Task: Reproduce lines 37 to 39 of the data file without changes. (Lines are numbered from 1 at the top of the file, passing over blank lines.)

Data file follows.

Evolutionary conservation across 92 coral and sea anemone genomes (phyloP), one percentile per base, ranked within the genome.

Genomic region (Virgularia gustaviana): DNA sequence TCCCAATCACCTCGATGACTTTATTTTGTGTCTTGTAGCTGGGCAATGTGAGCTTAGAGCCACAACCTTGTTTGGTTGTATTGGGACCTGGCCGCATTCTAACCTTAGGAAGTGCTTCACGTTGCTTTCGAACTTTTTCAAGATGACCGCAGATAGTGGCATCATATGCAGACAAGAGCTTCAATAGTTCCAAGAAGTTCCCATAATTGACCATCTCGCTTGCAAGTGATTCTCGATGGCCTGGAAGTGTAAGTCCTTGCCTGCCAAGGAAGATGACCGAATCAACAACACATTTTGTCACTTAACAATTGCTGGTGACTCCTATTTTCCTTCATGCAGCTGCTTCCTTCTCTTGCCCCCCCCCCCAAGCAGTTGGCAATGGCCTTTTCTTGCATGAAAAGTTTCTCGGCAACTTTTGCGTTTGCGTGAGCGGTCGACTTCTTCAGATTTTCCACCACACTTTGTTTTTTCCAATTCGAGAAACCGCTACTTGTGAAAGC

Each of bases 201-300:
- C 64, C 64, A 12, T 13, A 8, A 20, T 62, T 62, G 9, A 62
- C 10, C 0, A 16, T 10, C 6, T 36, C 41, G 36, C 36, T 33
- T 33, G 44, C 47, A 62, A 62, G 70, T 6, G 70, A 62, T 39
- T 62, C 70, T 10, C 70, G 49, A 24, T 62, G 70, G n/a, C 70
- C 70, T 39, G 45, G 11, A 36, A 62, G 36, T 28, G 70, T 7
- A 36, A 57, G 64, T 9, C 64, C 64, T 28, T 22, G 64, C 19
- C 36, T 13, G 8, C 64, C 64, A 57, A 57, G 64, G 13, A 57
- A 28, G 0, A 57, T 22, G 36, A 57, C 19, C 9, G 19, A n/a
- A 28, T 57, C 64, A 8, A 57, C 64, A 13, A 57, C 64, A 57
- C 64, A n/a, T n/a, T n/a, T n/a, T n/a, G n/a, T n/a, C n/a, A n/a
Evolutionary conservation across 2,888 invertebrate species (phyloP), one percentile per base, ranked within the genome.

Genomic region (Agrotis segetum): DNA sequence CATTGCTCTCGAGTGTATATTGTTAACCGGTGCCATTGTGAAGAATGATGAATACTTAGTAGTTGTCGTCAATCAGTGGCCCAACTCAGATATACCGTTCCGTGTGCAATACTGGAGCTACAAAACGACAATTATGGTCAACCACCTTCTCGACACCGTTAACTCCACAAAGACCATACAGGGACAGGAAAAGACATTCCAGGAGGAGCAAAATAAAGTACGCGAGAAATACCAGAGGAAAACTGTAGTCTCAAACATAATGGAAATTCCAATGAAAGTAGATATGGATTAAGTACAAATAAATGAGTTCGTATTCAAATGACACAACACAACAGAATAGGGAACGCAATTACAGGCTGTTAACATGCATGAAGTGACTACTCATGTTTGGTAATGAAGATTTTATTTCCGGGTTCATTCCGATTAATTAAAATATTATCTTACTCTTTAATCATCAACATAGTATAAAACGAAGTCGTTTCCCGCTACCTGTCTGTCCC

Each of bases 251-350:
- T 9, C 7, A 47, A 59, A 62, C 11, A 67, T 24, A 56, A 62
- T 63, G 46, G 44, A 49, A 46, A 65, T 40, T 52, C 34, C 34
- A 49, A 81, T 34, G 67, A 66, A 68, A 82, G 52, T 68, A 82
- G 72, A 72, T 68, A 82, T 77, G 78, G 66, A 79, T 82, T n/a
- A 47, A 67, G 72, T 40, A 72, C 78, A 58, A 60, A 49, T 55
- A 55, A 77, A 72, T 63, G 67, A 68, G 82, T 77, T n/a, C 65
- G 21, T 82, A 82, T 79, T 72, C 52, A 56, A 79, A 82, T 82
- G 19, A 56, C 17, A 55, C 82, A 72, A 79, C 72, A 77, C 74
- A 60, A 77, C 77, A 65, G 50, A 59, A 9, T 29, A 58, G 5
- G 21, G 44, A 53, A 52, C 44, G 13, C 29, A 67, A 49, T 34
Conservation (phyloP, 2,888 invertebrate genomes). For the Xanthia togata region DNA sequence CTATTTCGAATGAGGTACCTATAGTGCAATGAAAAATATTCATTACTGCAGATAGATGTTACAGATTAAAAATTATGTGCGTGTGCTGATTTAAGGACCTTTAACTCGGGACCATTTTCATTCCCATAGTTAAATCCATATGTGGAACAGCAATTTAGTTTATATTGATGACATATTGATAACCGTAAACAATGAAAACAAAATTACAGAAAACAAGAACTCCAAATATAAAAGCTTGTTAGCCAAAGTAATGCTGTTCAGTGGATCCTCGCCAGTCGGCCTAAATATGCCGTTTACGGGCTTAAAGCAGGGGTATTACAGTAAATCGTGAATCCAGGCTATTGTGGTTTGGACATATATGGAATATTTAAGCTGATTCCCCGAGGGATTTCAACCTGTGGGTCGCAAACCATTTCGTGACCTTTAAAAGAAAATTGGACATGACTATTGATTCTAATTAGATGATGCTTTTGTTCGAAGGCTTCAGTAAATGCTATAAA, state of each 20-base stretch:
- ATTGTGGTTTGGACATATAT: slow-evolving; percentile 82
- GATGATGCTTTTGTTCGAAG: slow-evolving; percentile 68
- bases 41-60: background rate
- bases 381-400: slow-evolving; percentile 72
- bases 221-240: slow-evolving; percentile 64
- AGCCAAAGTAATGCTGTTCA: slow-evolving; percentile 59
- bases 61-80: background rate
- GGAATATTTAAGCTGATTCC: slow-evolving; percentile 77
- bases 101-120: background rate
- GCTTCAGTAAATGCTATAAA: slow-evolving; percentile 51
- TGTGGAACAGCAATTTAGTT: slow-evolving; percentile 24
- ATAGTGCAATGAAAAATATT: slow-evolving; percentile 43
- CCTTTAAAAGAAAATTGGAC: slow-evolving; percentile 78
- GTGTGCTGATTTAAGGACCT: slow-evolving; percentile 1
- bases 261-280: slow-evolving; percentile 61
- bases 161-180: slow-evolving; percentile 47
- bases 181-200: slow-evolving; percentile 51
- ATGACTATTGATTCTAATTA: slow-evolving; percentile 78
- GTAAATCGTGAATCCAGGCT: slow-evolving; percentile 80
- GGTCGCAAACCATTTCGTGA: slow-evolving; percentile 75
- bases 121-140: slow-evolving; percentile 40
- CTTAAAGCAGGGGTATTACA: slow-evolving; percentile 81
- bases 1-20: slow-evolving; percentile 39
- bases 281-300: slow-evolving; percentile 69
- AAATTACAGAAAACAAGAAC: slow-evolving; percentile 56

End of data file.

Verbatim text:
- GCTTCAGTAAATGCTATAAA: slow-evolving; percentile 51
- TGTGGAACAGCAATTTAGTT: slow-evolving; percentile 24
- ATAGTGCAATGAAAAATATT: slow-evolving; percentile 43